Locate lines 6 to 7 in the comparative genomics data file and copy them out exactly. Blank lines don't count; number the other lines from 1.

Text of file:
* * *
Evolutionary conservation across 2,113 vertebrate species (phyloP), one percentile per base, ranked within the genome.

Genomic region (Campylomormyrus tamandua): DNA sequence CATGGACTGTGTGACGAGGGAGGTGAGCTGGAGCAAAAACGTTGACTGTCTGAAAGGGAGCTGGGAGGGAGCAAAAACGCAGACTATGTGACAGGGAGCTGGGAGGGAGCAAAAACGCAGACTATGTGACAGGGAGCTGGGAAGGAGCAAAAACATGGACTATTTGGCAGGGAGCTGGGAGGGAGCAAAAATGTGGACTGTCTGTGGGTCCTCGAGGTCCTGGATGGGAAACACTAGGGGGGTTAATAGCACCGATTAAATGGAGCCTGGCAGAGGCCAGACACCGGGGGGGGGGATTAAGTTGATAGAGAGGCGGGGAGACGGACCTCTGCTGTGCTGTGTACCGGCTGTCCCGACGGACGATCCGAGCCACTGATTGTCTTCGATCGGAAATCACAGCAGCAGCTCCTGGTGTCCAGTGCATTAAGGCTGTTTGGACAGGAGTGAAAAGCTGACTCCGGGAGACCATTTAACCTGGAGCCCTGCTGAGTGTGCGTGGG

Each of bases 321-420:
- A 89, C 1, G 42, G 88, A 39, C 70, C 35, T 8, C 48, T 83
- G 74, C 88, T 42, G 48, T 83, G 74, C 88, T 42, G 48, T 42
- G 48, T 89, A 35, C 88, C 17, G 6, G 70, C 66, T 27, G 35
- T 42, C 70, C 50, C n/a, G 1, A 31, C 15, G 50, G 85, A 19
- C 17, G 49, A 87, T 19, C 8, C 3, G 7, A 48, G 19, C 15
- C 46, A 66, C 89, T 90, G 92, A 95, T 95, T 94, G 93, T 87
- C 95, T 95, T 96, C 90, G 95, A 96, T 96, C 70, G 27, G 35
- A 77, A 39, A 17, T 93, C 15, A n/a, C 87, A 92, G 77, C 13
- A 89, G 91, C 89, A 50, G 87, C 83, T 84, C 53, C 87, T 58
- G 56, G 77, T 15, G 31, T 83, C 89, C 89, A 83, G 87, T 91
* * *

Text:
- G 48, T 89, A 35, C 88, C 17, G 6, G 70, C 66, T 27, G 35
- T 42, C 70, C 50, C n/a, G 1, A 31, C 15, G 50, G 85, A 19